Actin and myosin are not muscles themselves; they are protein molecules that literally grab onto each other and bend or move so that one slides past the other. This is done in roughly the same way you might climb a knotted rope by grabbing a knot and pulling your body up to the next knot, then grabbing onto the next and pulling again.
Muscles are not directly attached to bone. Connective tissue known as tendons forms a link between them (whereas ligaments form a link between two bones). The contraction of a muscle results in the exertion of force upon the tendon, which then pulls the bone to which it is attached. All this movement is coordinated by the central nervous system and results in some very graceful movement, as well as the everyday, but still amazing, ability to walk from one place to another
How Do Single-Celled Animals Move?
One-celled organisms, such as protists or even sperm cells, within otherwise multicellular animals have the ability to move from place to place. This kind of movement can be accomplished in three different ways. In the case of amoeba, which are one-celled formless blobs of protoplasm, they creep along by extending a portion of themselves and then flowing into that portion. Other organisms use cilia, which are tiny hair-like projections from the cell membrane that can wave about and cause the cell to move. The third way is to use a flagellum, which is a tail-like projection that whips around or spins to move the organism.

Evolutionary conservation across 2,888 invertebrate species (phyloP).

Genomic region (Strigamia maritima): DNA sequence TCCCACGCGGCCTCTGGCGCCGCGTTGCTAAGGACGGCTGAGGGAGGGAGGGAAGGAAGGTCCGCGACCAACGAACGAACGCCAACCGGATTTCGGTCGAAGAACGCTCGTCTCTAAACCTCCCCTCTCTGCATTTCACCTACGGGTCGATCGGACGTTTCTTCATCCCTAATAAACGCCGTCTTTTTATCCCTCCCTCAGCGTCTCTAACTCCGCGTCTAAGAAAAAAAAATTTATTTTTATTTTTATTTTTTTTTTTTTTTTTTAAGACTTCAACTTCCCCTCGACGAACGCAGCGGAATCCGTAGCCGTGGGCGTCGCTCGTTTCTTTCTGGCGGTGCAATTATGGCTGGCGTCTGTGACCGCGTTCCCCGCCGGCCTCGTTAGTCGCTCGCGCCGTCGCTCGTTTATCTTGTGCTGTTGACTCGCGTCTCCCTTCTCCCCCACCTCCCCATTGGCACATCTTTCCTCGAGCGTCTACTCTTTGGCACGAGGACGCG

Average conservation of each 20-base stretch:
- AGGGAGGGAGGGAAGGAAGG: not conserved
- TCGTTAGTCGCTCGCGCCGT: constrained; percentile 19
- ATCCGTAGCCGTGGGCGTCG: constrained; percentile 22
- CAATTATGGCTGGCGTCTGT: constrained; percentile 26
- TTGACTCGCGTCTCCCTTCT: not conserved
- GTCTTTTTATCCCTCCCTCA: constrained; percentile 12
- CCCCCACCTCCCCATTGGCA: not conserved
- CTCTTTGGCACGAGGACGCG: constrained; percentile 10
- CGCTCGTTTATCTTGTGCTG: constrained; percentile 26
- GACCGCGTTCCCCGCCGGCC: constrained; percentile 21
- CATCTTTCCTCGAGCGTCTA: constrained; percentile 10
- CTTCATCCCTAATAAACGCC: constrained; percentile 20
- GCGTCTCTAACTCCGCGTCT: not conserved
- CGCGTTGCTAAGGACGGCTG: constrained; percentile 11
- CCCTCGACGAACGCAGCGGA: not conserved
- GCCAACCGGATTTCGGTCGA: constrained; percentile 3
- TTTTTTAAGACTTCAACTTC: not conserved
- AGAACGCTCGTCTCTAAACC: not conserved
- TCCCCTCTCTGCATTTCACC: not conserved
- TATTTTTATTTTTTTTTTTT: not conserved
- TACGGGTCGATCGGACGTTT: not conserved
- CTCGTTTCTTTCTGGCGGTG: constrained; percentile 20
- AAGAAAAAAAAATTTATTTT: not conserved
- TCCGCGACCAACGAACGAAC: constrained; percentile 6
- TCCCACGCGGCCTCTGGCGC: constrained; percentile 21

Movement in Plants
Plants don't move, so are they alive? As previous chapters have discussed, plants are very much alive yet immobile, but they do engage in lots of other movements. At the cellular level, molecules move across the cell membrane, and at the macroscopic level their tissues move frequently in the wind. To move to a new territory, plants must produce seeds or spores, which wind, water, or animals then easily move from place to place.
All muscle tissue consists of cells that have evolved to specialize in contracting, yet even with this common function, the three types of muscular tissue have different structures. Skeletal (or striated) muscle tissue is consciously controlled by the central nervous system. The second type is called smooth and is usually not under conscious control. The third type is called cardiac and is found only in the heart. Muscles only contract; they do not expand. They work in antagonistic pairs to move a joint or by using peristaltic, wave-like movement in the intestinal tract.
One-celled organisms, such as protists or even sperm cells, in otherwise multicellular animals have the ability to move from place to place. They do this in three different ways: by extending portions of their body, by cilia, and or by flagella. Most plants, however, do not relocate or move from place to place, but they engage in lots of other movements.
Practice problems of this concept can be found at: The Muscular System Practice Questions